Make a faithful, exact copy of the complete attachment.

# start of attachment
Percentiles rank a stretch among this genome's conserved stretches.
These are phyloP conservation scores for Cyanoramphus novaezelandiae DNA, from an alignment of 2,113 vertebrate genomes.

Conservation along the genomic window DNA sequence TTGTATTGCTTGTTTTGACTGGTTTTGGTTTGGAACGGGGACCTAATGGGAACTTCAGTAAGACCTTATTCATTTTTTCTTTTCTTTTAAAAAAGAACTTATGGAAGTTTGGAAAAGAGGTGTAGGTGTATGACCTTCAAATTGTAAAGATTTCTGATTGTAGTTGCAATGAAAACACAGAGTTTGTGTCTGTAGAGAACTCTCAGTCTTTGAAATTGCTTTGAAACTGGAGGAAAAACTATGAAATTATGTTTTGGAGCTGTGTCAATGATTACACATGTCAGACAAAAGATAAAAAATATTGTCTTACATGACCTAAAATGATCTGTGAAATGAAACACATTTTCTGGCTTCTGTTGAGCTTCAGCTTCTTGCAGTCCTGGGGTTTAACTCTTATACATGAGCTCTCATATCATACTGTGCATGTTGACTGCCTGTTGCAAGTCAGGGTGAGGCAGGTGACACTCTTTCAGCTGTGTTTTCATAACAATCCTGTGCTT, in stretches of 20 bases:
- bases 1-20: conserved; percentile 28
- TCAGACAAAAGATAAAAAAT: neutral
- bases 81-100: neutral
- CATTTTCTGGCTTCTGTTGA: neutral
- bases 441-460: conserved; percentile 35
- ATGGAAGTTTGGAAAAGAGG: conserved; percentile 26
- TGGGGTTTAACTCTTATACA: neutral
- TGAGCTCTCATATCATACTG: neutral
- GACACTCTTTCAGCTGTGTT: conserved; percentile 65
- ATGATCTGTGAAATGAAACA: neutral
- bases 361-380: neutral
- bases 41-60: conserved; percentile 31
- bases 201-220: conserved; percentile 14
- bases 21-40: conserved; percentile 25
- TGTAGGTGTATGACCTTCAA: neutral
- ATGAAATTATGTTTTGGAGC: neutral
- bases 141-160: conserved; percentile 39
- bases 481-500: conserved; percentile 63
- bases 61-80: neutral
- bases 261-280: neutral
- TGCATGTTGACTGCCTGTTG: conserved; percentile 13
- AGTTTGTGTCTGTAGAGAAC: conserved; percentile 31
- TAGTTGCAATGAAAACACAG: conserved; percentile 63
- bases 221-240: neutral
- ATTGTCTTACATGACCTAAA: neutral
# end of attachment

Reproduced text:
Percentiles rank a stretch among this genome's conserved stretches.
These are phyloP conservation scores for Cyanoramphus novaezelandiae DNA, from an alignment of 2,113 vertebrate genomes.

Conservation along the genomic window DNA sequence TTGTATTGCTTGTTTTGACTGGTTTTGGTTTGGAACGGGGACCTAATGGGAACTTCAGTAAGACCTTATTCATTTTTTCTTTTCTTTTAAAAAAGAACTTATGGAAGTTTGGAAAAGAGGTGTAGGTGTATGACCTTCAAATTGTAAAGATTTCTGATTGTAGTTGCAATGAAAACACAGAGTTTGTGTCTGTAGAGAACTCTCAGTCTTTGAAATTGCTTTGAAACTGGAGGAAAAACTATGAAATTATGTTTTGGAGCTGTGTCAATGATTACACATGTCAGACAAAAGATAAAAAATATTGTCTTACATGACCTAAAATGATCTGTGAAATGAAACACATTTTCTGGCTTCTGTTGAGCTTCAGCTTCTTGCAGTCCTGGGGTTTAACTCTTATACATGAGCTCTCATATCATACTGTGCATGTTGACTGCCTGTTGCAAGTCAGGGTGAGGCAGGTGACACTCTTTCAGCTGTGTTTTCATAACAATCCTGTGCTT, in stretches of 20 bases:
- bases 1-20: conserved; percentile 28
- TCAGACAAAAGATAAAAAAT: neutral
- bases 81-100: neutral
- CATTTTCTGGCTTCTGTTGA: neutral
- bases 441-460: conserved; percentile 35
- ATGGAAGTTTGGAAAAGAGG: conserved; percentile 26
- TGGGGTTTAACTCTTATACA: neutral
- TGAGCTCTCATATCATACTG: neutral
- GACACTCTTTCAGCTGTGTT: conserved; percentile 65
- ATGATCTGTGAAATGAAACA: neutral
- bases 361-380: neutral
- bases 41-60: conserved; percentile 31
- bases 201-220: conserved; percentile 14
- bases 21-40: conserved; percentile 25
- TGTAGGTGTATGACCTTCAA: neutral
- ATGAAATTATGTTTTGGAGC: neutral
- bases 141-160: conserved; percentile 39
- bases 481-500: conserved; percentile 63
- bases 61-80: neutral
- bases 261-280: neutral
- TGCATGTTGACTGCCTGTTG: conserved; percentile 13
- AGTTTGTGTCTGTAGAGAAC: conserved; percentile 31
- TAGTTGCAATGAAAACACAG: conserved; percentile 63
- bases 221-240: neutral
- ATTGTCTTACATGACCTAAA: neutral